The Process: Revitalizing API development at PagerDuty

The Process: Revitalizing API development at PagerDuty

Focusing on simplicity and empowerment proved key.
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Issue 14 August 2020


API contracts are essentially set in stone, and adding, changing, or iterating on them is often cumbersome and difficult. API change processes themselves can be frustrating and slow, and mistakes can be extremely costly. But as a product’s functionality grows, so should its API—so having well-defined and well-working change processes is vital to a business.

Two years ago, the internal API review and development process at PagerDuty left much to be desired. A former employee had laid a great foundation, but participation had waned. By late 2018, our internal advisory group, the API Guild, hadn’t met for months. Moreover, we hadn’t published any new publicly available API endpoints in more than a year.

In this article, I’ll share how we kick-started PagerDuty’s API development with little new software development and some simple process changes. While this initiative started as a joint effort between me, the engineering manager of PagerDuty’s developer ecosystem, and the team’s product manager, it quickly became a broader collaborative effort.

A plan is formed

We set out to achieve two simple goals:

  1. Inspire more PagerDuty engineering and product folks to care about APIs.

  2. Foster the creation and maintenance of our APIs.

We had some serious roadblocks to overcome in order to create an environment where more APIs were being built and more people at PagerDuty cared about our APIs. First, our delivery team had very little room on their roadmap for additional development work. This meant we couldn’t code ourselves out of the problem. Second, PagerDutyʼs public APIs have distributed ownership and responsibility. Our developer ecosystem team owns the infrastructure that powers our APIs and the schema definitions, but each endpoint is owned by its respective delivery team. The delivery teams are responsible for maintaining their endpoint and fixing bugs. This distributed ownership model meant we needed to have the entire product and engineering group on board with our API process and tooling, and we needed to ensure they were empowered to contribute to it.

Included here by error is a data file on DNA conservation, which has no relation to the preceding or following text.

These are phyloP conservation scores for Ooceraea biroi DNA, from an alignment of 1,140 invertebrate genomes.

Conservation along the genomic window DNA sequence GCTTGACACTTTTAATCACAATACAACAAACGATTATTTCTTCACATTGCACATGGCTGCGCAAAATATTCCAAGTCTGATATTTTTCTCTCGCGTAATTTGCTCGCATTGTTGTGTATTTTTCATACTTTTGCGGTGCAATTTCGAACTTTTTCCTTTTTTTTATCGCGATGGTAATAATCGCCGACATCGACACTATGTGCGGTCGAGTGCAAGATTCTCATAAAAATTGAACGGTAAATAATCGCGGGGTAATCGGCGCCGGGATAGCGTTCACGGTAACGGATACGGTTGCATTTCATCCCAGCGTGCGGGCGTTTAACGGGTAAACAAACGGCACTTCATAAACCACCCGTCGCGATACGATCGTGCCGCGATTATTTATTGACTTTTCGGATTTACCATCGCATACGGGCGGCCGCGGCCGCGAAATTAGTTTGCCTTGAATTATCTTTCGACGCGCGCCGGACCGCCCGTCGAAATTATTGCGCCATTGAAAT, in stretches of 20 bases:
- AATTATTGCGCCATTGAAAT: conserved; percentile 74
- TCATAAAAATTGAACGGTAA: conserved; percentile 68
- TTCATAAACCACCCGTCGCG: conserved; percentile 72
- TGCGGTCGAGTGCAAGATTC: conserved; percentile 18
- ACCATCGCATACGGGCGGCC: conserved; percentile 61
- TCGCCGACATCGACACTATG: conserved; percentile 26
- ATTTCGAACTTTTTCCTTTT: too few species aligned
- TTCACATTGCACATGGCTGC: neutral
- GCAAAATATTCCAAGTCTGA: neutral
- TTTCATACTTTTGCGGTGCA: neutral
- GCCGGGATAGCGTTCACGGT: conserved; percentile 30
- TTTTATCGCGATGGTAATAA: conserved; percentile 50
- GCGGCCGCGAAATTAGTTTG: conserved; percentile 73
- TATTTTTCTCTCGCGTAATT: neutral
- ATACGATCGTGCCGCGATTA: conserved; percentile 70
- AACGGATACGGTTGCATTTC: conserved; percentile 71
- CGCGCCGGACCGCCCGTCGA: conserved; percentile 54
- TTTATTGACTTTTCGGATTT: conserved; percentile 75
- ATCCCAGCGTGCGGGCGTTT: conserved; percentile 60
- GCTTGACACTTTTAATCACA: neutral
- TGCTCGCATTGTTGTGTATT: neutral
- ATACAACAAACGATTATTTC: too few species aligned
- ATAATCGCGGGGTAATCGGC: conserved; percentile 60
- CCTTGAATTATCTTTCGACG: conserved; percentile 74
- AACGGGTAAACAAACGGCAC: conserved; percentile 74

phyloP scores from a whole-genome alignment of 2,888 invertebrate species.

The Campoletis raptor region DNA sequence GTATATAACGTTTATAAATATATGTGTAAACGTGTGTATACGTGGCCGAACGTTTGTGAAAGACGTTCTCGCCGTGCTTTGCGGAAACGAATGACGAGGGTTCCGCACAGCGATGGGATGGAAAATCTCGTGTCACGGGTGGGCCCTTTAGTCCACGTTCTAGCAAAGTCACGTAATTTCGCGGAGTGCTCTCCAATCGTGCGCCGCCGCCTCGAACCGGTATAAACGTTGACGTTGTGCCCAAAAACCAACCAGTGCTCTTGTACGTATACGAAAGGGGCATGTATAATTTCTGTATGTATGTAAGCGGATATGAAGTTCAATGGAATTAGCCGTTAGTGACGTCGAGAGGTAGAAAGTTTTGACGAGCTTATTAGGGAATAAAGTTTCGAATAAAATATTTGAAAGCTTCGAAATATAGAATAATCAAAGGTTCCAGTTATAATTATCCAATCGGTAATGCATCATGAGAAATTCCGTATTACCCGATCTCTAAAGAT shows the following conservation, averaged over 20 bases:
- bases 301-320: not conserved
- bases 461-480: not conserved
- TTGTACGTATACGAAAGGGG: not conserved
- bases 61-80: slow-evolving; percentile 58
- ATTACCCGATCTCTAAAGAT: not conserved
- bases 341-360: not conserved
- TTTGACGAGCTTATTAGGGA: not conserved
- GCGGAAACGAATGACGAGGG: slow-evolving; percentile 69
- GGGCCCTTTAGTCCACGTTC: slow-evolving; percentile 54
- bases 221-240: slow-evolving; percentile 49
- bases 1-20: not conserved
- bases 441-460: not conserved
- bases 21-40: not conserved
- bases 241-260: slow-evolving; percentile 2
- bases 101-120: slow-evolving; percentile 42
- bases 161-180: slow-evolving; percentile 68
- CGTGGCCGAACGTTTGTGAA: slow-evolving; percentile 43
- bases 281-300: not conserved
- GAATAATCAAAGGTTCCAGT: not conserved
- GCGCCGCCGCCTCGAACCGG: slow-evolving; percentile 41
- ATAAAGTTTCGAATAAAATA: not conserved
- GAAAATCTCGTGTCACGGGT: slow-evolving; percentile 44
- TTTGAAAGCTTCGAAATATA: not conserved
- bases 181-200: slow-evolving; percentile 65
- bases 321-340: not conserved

What’s in a name?

To inspire and build a community around API development, we needed to start by cleaning up our internal API interest group, the API Guild. We called a meeting for anyone who was still in the group and shared our intentions. The meeting went extremely well; those in attendance understood and recognized the need for change. In order to reboot the group and sustain that enthusiasm, we opted for a fresh start: We got rid of old processes and the backlog of discussion topics, and made some impactful changes to the group’s format and presentation.

We knew we needed to capture people’s attention in order to generate momentum, so our first change was to rename the group API Allies. This simple change gave members a new perspective and made it clear this was a new group with new intentions.

When it came time to create new paths and processes, we opted to keep it simple, aiming to make the group accessible to new people who wanted to participate or follow along. Since weʼre a relatively small organization, just over 500 people, we were able to avoid putting formal processes in place in cases where no more than two people or four steps were involved. We established clear accountability by assigning a delivery team as the fallback for all unclaimed action items, including new API proposal reviews, new schema structure investigation, and documentation tasks.

To streamline communication and participation while increasing company-wide visibility, we decided to adopt the following practices:

  • Rather than a mailing list, weʼd use only our Slack channel (#api-allies) for communication.

  • Anyone would be able to propose an agenda item by putting it on the groupʼs Trello board.

  • Developers could request a review for any change using @herein our #api-allies channel.

  • Anyone could report bugs or inconsistencies using @herein our #api-allies channel.

A focus on empowerment

Getting more people to contribute was about more than merely getting the word out about API Allies; it was an exercise in empowering our developers, product owners, and technical support team through simplified workflows. To get started, we made extensive use of automation in our schema repository using pull request templates and inline linting through GitHub Actions. We also introduced our internal success and support teams to Stoplight Studio, a GUI for the OpenAPI schema, so they could contribute to our API documentation without even having to open a text editor.